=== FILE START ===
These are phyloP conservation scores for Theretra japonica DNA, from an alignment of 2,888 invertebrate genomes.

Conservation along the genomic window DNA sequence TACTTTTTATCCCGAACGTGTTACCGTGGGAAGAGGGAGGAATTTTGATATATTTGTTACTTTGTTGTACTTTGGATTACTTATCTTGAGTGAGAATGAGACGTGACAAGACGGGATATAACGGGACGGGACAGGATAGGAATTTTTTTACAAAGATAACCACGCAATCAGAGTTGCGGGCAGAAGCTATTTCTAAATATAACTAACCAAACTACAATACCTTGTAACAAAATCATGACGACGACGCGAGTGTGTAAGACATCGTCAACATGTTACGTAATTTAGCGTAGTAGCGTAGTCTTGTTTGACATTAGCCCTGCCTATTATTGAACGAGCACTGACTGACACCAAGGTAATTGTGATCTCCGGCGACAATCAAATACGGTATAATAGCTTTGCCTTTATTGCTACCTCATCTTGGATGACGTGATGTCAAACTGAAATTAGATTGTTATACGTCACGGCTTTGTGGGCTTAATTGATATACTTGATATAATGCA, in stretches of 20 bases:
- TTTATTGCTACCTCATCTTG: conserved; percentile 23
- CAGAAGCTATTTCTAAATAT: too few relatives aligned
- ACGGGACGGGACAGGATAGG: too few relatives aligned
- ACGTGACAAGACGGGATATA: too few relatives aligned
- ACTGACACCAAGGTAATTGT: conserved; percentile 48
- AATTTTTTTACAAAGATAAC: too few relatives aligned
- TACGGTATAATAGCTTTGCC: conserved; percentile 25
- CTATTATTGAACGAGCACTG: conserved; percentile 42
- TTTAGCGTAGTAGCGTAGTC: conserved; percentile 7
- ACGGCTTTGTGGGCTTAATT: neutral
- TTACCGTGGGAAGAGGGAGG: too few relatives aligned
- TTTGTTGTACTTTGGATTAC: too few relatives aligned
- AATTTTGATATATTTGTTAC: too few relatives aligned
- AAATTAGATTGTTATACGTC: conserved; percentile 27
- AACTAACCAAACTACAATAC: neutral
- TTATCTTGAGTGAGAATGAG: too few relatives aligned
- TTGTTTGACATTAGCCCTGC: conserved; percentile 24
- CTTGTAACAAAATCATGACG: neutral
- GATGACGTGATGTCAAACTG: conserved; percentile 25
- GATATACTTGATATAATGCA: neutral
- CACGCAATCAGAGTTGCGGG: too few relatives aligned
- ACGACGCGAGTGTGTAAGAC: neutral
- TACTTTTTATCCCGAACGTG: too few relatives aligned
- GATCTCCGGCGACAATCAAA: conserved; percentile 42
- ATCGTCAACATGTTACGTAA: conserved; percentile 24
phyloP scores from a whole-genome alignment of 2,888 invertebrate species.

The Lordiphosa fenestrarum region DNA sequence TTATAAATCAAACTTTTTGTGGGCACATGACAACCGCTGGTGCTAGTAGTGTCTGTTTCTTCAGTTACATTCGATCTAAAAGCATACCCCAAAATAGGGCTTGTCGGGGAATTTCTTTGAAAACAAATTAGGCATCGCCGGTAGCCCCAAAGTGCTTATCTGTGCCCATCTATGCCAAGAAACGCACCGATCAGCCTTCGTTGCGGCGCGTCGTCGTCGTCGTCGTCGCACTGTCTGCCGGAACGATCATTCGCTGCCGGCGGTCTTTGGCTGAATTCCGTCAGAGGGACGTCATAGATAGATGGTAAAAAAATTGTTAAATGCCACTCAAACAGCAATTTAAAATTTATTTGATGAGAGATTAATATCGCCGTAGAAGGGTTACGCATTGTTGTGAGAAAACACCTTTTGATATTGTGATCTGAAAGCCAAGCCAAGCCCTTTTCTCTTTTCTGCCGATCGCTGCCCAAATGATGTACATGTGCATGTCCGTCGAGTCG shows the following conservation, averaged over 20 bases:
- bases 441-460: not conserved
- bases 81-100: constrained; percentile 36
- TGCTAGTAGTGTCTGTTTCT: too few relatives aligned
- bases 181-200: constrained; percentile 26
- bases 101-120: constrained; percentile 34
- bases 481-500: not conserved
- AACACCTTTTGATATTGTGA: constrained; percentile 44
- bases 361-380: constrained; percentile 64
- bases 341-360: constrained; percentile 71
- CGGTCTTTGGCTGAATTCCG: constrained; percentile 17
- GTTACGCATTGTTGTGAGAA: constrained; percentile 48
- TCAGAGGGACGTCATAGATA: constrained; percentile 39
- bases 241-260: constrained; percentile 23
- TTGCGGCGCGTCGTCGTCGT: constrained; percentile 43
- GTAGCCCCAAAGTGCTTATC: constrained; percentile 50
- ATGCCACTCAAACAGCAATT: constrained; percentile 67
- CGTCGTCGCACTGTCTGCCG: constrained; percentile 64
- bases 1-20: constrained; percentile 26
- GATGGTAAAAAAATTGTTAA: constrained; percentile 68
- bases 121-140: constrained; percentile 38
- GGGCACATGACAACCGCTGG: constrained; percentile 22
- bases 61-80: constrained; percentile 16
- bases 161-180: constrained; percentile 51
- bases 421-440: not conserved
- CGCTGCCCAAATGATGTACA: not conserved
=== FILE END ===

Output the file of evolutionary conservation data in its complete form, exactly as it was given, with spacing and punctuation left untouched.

These are phyloP conservation scores for Theretra japonica DNA, from an alignment of 2,888 invertebrate genomes.

Conservation along the genomic window DNA sequence TACTTTTTATCCCGAACGTGTTACCGTGGGAAGAGGGAGGAATTTTGATATATTTGTTACTTTGTTGTACTTTGGATTACTTATCTTGAGTGAGAATGAGACGTGACAAGACGGGATATAACGGGACGGGACAGGATAGGAATTTTTTTACAAAGATAACCACGCAATCAGAGTTGCGGGCAGAAGCTATTTCTAAATATAACTAACCAAACTACAATACCTTGTAACAAAATCATGACGACGACGCGAGTGTGTAAGACATCGTCAACATGTTACGTAATTTAGCGTAGTAGCGTAGTCTTGTTTGACATTAGCCCTGCCTATTATTGAACGAGCACTGACTGACACCAAGGTAATTGTGATCTCCGGCGACAATCAAATACGGTATAATAGCTTTGCCTTTATTGCTACCTCATCTTGGATGACGTGATGTCAAACTGAAATTAGATTGTTATACGTCACGGCTTTGTGGGCTTAATTGATATACTTGATATAATGCA, in stretches of 20 bases:
- TTTATTGCTACCTCATCTTG: conserved; percentile 23
- CAGAAGCTATTTCTAAATAT: too few relatives aligned
- ACGGGACGGGACAGGATAGG: too few relatives aligned
- ACGTGACAAGACGGGATATA: too few relatives aligned
- ACTGACACCAAGGTAATTGT: conserved; percentile 48
- AATTTTTTTACAAAGATAAC: too few relatives aligned
- TACGGTATAATAGCTTTGCC: conserved; percentile 25
- CTATTATTGAACGAGCACTG: conserved; percentile 42
- TTTAGCGTAGTAGCGTAGTC: conserved; percentile 7
- ACGGCTTTGTGGGCTTAATT: neutral
- TTACCGTGGGAAGAGGGAGG: too few relatives aligned
- TTTGTTGTACTTTGGATTAC: too few relatives aligned
- AATTTTGATATATTTGTTAC: too few relatives aligned
- AAATTAGATTGTTATACGTC: conserved; percentile 27
- AACTAACCAAACTACAATAC: neutral
- TTATCTTGAGTGAGAATGAG: too few relatives aligned
- TTGTTTGACATTAGCCCTGC: conserved; percentile 24
- CTTGTAACAAAATCATGACG: neutral
- GATGACGTGATGTCAAACTG: conserved; percentile 25
- GATATACTTGATATAATGCA: neutral
- CACGCAATCAGAGTTGCGGG: too few relatives aligned
- ACGACGCGAGTGTGTAAGAC: neutral
- TACTTTTTATCCCGAACGTG: too few relatives aligned
- GATCTCCGGCGACAATCAAA: conserved; percentile 42
- ATCGTCAACATGTTACGTAA: conserved; percentile 24
phyloP scores from a whole-genome alignment of 2,888 invertebrate species.

The Lordiphosa fenestrarum region DNA sequence TTATAAATCAAACTTTTTGTGGGCACATGACAACCGCTGGTGCTAGTAGTGTCTGTTTCTTCAGTTACATTCGATCTAAAAGCATACCCCAAAATAGGGCTTGTCGGGGAATTTCTTTGAAAACAAATTAGGCATCGCCGGTAGCCCCAAAGTGCTTATCTGTGCCCATCTATGCCAAGAAACGCACCGATCAGCCTTCGTTGCGGCGCGTCGTCGTCGTCGTCGTCGCACTGTCTGCCGGAACGATCATTCGCTGCCGGCGGTCTTTGGCTGAATTCCGTCAGAGGGACGTCATAGATAGATGGTAAAAAAATTGTTAAATGCCACTCAAACAGCAATTTAAAATTTATTTGATGAGAGATTAATATCGCCGTAGAAGGGTTACGCATTGTTGTGAGAAAACACCTTTTGATATTGTGATCTGAAAGCCAAGCCAAGCCCTTTTCTCTTTTCTGCCGATCGCTGCCCAAATGATGTACATGTGCATGTCCGTCGAGTCG shows the following conservation, averaged over 20 bases:
- bases 441-460: not conserved
- bases 81-100: constrained; percentile 36
- TGCTAGTAGTGTCTGTTTCT: too few relatives aligned
- bases 181-200: constrained; percentile 26
- bases 101-120: constrained; percentile 34
- bases 481-500: not conserved
- AACACCTTTTGATATTGTGA: constrained; percentile 44
- bases 361-380: constrained; percentile 64
- bases 341-360: constrained; percentile 71
- CGGTCTTTGGCTGAATTCCG: constrained; percentile 17
- GTTACGCATTGTTGTGAGAA: constrained; percentile 48
- TCAGAGGGACGTCATAGATA: constrained; percentile 39
- bases 241-260: constrained; percentile 23
- TTGCGGCGCGTCGTCGTCGT: constrained; percentile 43
- GTAGCCCCAAAGTGCTTATC: constrained; percentile 50
- ATGCCACTCAAACAGCAATT: constrained; percentile 67
- CGTCGTCGCACTGTCTGCCG: constrained; percentile 64
- bases 1-20: constrained; percentile 26
- GATGGTAAAAAAATTGTTAA: constrained; percentile 68
- bases 121-140: constrained; percentile 38
- GGGCACATGACAACCGCTGG: constrained; percentile 22
- bases 61-80: constrained; percentile 16
- bases 161-180: constrained; percentile 51
- bases 421-440: not conserved
- CGCTGCCCAAATGATGTACA: not conserved